Correct statement of the plate bending problem supposes that (2) is supplemented by suitable conditions on the boundary 𝜕Ω. In the Kirchhoff’s theory of plates boundary conditions are usually prescribed to the functions [8]𝑤,𝜃𝑛=𝜃𝑖𝑛𝑖=𝜕𝑛𝑚𝑤,𝑛=𝑚𝑖𝑗𝑛𝑖𝑛𝑗𝜕=𝐷𝑛𝜕𝑛𝑤+𝜈𝜕𝑡𝜕𝑡𝑤,𝑣𝑛=𝑞𝑖𝑛𝑖𝜕𝑡𝑚𝑖𝑗𝑛𝑖𝑡𝑗=𝐷𝜕𝑛Δ𝑤+(1𝜈)𝜕2𝑡𝑤,(7) where 𝑛𝑖и𝑡𝑖 are the components of vectors normal and tangential to the boundary 𝜕Ω, respectively, 𝜕𝑛=𝑛𝑖𝜕𝑖 and 𝜕𝑡=𝑡𝑖𝜕𝑖 are normal and tangential derivatives, respectively.

For arbitrary part of the boundary we have (see Figure 3) 𝑚𝑖=𝑚𝑖𝑗𝑛𝑗,𝑚𝑛=𝑚𝑖𝑛𝑖=𝑚𝑖𝑗𝑛𝑖𝑛𝑗,𝑞𝑖=𝑞𝑖𝑛𝑖,𝑚𝑡=𝑚𝑖𝑡𝑖=𝑚𝑖𝑗𝑛𝑖𝑡𝑗,𝑚𝑖=𝑚𝑛𝑛𝑖+𝑚𝑡𝑡𝑖,𝜃𝑡𝑖=𝜃𝑖𝑡𝑖,𝜃𝑖=𝜃𝑛𝑛𝑖+𝜃𝑡𝑡𝑖.(8)

In the case if boundary contains corner points, corner forces 𝑞𝑐 which are generated by 𝑚𝑡 in the points where tangential vector has break have to be taken into account in the expression for 𝑣𝑛. Really from the Figure 4 follows that the 𝑚𝑡 acts on different sides of any angle 𝛼 in opposite directions and 𝑚𝑡 and 𝑚+𝑡 related to the different sides of the angle therefore, 𝑞𝑐=𝑚𝑡𝑚+𝑡.

Under the Kirchhoff assumptions boundary conditions can be defined as follows:𝑤=0,𝜃𝑛𝑞=0,clampedcontour𝑐=0,𝑤𝑐=0(9)𝑤=0,𝑚𝑛𝑞=0,simply-supportedcontour𝑐0,𝑤𝑐𝑣=0(10)𝑛=0,𝑚𝑛𝑞=0,freecontour𝑐=0,𝑤𝑐0(11)

Each of the boundary conditions (9)–(11) together with differential equation for the deflection of the plate (2) represents corresponding boundary value problem.

3. Betty’s Reciprocal Theorem and Elastic Potentials

The boundary-value problems (2), (9)–(11) can be solved by the BIE method. In order to transform a boundary-value problem to the BIE, Betty’s reciprocal theorem can be used in the following form [1, 3]:Ω𝑝𝑤𝑑Ω+𝜕Ω𝑞𝑛𝑤+𝑚𝑖𝜃𝑖=𝑑𝑆Ω𝑝𝑤𝑑Ω+𝜕Ω𝑞𝑛𝑤+𝑚𝑖𝜃𝑖𝑑𝑆.(12) In expression (12) functions with accent 𝑝,𝑤,𝜃𝑛,𝑚𝑛,𝑣𝑛 and without accent 𝑝,𝑤,𝜃𝑛,𝑚𝑛,𝑣𝑛 are parameters of two different states of the elastic plate, respectively.

Let us transform (12) to the form suitable for the case of presence mentioned above corner points. For that purpose we consider series of integral transformationsΩ𝑚𝑖𝜃𝑖𝑑𝑆=𝜕Ω𝑚𝑛𝑛𝑖+𝑚𝑡𝑡𝑖𝜃𝑛𝑛𝑖+𝜃𝑡𝑡𝑖=𝑑𝑆𝜕Ω𝑚𝑛𝜃𝑛+𝑚𝑡𝜃𝑡=𝑑𝑆𝜕Ω𝑚𝑛𝜃𝑛+𝑚𝑡𝜕𝑡𝑤𝑑𝑆.(13) Last integral in (13) can be represented in the form𝜕Ω𝑚𝑡𝜕𝑡𝑤𝑑𝑆=𝜕Ω𝜕𝑡𝑚𝑡𝑤𝑑𝑆𝜕Ω𝜕𝑡𝑚𝑡𝑤𝑑𝑆.(14) For close contour the first right integral in (14) is equal to 𝐼=𝜕Ω𝜕𝑡𝑚𝑡𝑤𝑑𝑆=𝜕Ω𝑑𝑚𝑡𝑤𝑑𝑆=0.(15) For contour with corner points 𝐼=𝑚𝑡𝑤𝑚+𝑡𝑚𝑤=𝑡𝑚+𝑡𝑤=𝑞𝑐𝑤𝑐.(16) Finally integral (13) can be presented in the form 𝜕Ω𝑚𝑖𝜃𝑖𝑑𝑆=𝜕Ω𝑚𝑛𝜃𝑛𝜕𝑡𝑚𝑡𝑤𝑑𝑆+𝑞𝑐𝑤𝑐.(17)

In the same way can be transformed integral𝜕Ω𝑚𝑖𝜃𝑖𝑑𝑆=𝜕Ω𝑚𝑛𝜃𝑛𝜕𝑡𝑚𝑡𝑤𝑑𝑆+𝑞𝑐𝑤𝑐.(18)

With taking into account representations (17) and (18) Betty’s reciprocal relation (12) can be extended for the case of the corner points presence and can be represented in the form Ω𝑝𝑤𝑑Ω+𝜕Ω𝑣𝑛𝑤+𝑚𝑛𝜃𝑛𝑑𝑆+𝑞𝑐𝑤𝑐=Ω𝑝𝑤𝑑Ω+𝜕Ω𝑣𝑛𝑤+𝑚𝑛𝜃𝑛𝑑𝑆+𝑞𝑐𝑤𝑐.(19)

From Betty’s reciprocal relation (13) one can obtain Somigliano’s type identity for the deflection of the plate 𝑤. To do that we choose as the first state of plate (without accent) that state, which has to be calculated. The second state of the plate (with accent) is auxiliary and correspond to infinite plate subjected to action of the concentrated force of unit density that applied at point 𝐱 in the direction normal to the middle surface. Functions that correspond to the second state are fundamental solutions for the plate. For convenience the following notations will be used: 𝑝=𝛿(𝐲,𝐱),𝑤=𝑊(𝐲,𝐱),𝜃𝑛𝑚=Θ(𝐲,𝐱),𝑛=𝑀(𝐲,𝐱),𝑣𝑛=𝑉(𝐲,𝐱).(20)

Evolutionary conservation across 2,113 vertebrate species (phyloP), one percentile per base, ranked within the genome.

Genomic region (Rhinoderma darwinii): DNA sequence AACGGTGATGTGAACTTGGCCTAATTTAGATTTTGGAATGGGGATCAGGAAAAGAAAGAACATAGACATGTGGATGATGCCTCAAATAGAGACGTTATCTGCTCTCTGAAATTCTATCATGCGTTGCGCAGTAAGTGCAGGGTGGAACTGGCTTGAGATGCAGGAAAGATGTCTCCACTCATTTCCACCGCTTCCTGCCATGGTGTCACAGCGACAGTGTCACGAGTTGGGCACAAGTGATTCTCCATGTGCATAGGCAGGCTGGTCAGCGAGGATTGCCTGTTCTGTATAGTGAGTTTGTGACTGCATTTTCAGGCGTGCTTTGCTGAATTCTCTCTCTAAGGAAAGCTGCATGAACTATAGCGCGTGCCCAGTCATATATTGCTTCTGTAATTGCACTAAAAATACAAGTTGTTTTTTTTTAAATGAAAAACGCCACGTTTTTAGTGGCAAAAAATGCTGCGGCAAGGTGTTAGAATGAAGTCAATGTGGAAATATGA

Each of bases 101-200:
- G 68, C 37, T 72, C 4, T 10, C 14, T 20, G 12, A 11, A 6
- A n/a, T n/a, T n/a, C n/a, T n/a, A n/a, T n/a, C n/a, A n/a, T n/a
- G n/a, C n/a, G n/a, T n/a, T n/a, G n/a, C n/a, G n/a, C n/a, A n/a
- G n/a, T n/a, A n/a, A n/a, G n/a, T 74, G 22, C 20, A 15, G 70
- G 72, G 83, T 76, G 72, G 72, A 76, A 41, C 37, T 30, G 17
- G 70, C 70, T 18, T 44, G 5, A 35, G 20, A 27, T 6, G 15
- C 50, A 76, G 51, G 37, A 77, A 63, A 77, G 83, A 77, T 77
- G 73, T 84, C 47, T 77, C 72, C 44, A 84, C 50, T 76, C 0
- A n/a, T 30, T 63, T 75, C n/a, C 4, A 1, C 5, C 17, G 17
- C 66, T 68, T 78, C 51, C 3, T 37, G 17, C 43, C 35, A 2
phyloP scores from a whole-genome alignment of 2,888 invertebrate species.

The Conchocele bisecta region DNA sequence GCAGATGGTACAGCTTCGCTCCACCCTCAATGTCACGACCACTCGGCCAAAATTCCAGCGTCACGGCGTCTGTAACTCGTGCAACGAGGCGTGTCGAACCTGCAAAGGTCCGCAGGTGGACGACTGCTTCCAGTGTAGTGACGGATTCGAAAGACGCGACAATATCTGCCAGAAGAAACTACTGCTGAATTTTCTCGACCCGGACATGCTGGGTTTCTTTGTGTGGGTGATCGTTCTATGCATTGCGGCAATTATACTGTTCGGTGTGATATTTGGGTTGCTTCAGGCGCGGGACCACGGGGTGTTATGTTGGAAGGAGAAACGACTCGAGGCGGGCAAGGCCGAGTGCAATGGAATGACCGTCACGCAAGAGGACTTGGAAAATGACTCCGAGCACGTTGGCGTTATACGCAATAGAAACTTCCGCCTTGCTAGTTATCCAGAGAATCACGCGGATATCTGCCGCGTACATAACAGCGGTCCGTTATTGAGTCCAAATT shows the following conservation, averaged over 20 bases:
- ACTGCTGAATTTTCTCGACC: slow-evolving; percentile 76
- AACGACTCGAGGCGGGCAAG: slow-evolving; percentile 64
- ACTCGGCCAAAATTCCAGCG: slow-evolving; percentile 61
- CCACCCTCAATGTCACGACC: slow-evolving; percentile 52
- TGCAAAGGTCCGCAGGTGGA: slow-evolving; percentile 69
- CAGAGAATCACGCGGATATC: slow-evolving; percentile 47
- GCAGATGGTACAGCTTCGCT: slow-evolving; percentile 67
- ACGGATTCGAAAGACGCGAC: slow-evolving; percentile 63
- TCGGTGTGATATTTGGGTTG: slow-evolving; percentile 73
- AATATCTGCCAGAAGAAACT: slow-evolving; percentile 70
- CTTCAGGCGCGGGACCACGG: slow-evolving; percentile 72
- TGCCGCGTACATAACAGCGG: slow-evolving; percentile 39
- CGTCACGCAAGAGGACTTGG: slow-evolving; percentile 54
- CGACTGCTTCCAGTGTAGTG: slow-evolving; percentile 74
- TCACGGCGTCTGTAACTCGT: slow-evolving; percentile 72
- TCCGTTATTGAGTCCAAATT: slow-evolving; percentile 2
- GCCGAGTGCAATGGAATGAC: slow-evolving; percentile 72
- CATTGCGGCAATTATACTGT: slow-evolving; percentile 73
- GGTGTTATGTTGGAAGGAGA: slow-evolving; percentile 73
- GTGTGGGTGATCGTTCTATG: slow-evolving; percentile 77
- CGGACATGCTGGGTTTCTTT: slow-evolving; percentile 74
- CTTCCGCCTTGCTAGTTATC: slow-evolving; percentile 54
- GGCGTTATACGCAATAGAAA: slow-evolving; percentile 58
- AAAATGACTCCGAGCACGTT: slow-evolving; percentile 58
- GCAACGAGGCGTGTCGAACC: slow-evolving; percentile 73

Taking into account that Dirac’s delta function 𝛿(𝐱,𝐲) transform regular functions in the following way: Ω𝑤(𝐲)𝛿(𝐲,𝐱)𝑑Ω=𝑤(𝐱),(21) Betty’s reciprocal relation (19) can be transformed to the Somigliano’s type identity for the plate deflection 𝑤(𝐱)=𝜕Ω𝑣𝑛(𝐲)𝑊(𝐲,𝐱)+𝑚𝑛(𝐲)Θ(𝐲,𝐱)𝜃𝑛+(𝐲)𝑀(𝐲,𝐱)𝑤(𝐲)𝑉(𝐲,𝐱)𝑑𝑆Ω𝑝+(𝐲)𝑊(𝐲,𝐱)𝑑Ω𝐾𝑘=1𝑞𝑐𝑊𝑐(𝐲,𝐱)𝑀𝑐(𝐲,𝐱)𝑤𝑐𝑘,𝐱R2𝜕Ω.(22) Here 𝐾 is the number of corner points on the contour of the plate 𝜕Ω.

The slope of the element perpendicular to the middle surface of the plate 𝜃𝑛(𝐱) can be obtained applying operator of the normal derivative 𝜕𝑛 to (22). We assume that point 𝐱𝑅2𝜕Ω and therefore kernels in (22) are sufficiently smooth and differentiation with respect to parameter 𝐱 is correct. As result we obtain 𝜃𝑛(𝐱)=𝜕Ω𝑣𝑛(𝐲)𝑊𝑛(𝐲,𝐱)+𝑚𝑛(𝐲)Θ𝑛(𝐲,𝐱)𝜃𝑛(𝐲)𝑀𝑛(𝐲,𝐱)𝑤(𝐲)𝑉𝑛+(𝐲,𝐱)𝑑𝑆Ω𝑝(𝐲)𝑊𝑛+(𝐲,𝐱)𝑑Ω𝐾𝑘=1𝑞𝑐𝑊𝑐𝑛(𝐲,𝐱)𝑀𝑐𝑛(𝐲,𝐱)𝜕𝑛𝑤𝑐𝑘,𝐱𝑅2𝜕Ω.(23) The kernels 𝑊𝑛, Θ𝑛, 𝑀𝑛, and 𝑉𝑛 can be obtained by applying operator of the normal derivative 𝜕𝑛 with respect to 𝐱 to corresponding fundamental solutions in (22).

Further in order to construct BIE limit transition to the boundary 𝐱𝜕Ω will be done.

For convenience and compactness of the BIE consideration we introduce the following contour and area potentials: 𝑊𝑣𝑛=,𝐱,𝜕Ω𝜕Ω𝑣𝑛(Θ𝑚𝐲)𝑊(𝐲,𝐱)𝑑𝑆,𝑛=,𝐱,𝜕Ω𝜕Ω𝑚𝑛(𝑀𝜃𝐲)Θ(𝐲,𝐱)𝑑𝑆,𝑛=,𝐱,𝜕Ω𝜕Ω𝜃𝑛(𝐲)𝑀(𝐲,𝐱)𝑑𝑆,𝑉(𝑤,𝐱,𝜕Ω)=𝜕Ω𝑊𝑤(𝐲)𝑉(𝐲,𝐱)𝑑𝑆,𝑛𝑣𝑛=,𝐱,𝜕Ω𝜕Ω𝑣𝑛(𝐲)𝑊𝑛Θ(𝐲,𝐱)𝑑𝑆,𝑛𝑚𝑛=,𝐱,𝜕Ω𝜕Ω𝑚𝑛(𝐲)Θ𝑛(𝐲,𝐱)𝑑𝑆,(24)𝑀𝑛𝜃𝑛=,𝐱,𝜕Ω𝜕Ω𝜃𝑛(𝐲)𝑀𝑛(𝑉𝐲,𝐱)𝑑𝑆,𝑛(𝑤,𝐱,𝜕Ω)=𝜕Ω𝑤(𝐲)𝑉𝑛(𝐲,𝐱)𝑑𝑆,𝑊(𝑝,𝐱,Ω)=Ω𝑊𝑝(𝐲)𝑊(𝐲,𝐱)𝑑Ω,𝑛(𝑝,𝐱,Ω)=Ω𝑝(𝐲)𝑊𝑛(𝐲,𝐱)𝑑Ω.(25)

Now with taking into account (23) и (25) integral representations, (22) и (23) can be written in the form𝑤𝑣(𝐱)=𝑊𝑛𝑚,𝐱,𝜕Ω+Θ𝑛𝜃,𝐱,𝜕Ω𝑀𝑛+,𝐱,𝜕Ω𝑉(𝑤,𝐱,𝜕Ω)+𝑊(𝑝,𝐱,Ω)𝐾𝑘=1𝑞𝑐𝑊𝑐(𝐲,𝐱)𝑀𝑐(𝐲,𝐱)𝑤𝑐𝑘,𝐱R2𝜃𝜕Ω𝑛(𝐱)=𝑊𝑛𝑣𝑛,𝐱,𝜕Ω+Θ𝑛𝑚𝑛,𝐱,𝜕Ω𝑀𝑛𝜃𝑛,𝐱,𝜕Ω𝑉𝑛(𝑤,𝐱,𝜕Ω)+𝑊𝑛+(𝑝,𝐱,Ω)𝐾𝑘=1𝑞𝑐𝑊𝑐𝑛(𝐲,𝐱)𝑀𝑐𝑛(𝐲,𝐱)𝜕𝑛𝑤𝑐𝑘,𝐱R2𝜕Ω.(26)

4. Fundamental Solutions

Fundamental solution 𝑊(𝐲,𝐱) for static plate bending is the solution of the differential equation 𝐷ΔΔ(𝐲)𝑊(𝐲,𝐱)=𝛿(𝐲,𝐱),𝐱R2,(27) where ΔΔ(𝐲) is the biharmonic differential operator with respect to 𝐲(𝑦1,𝑦2) defined in (2).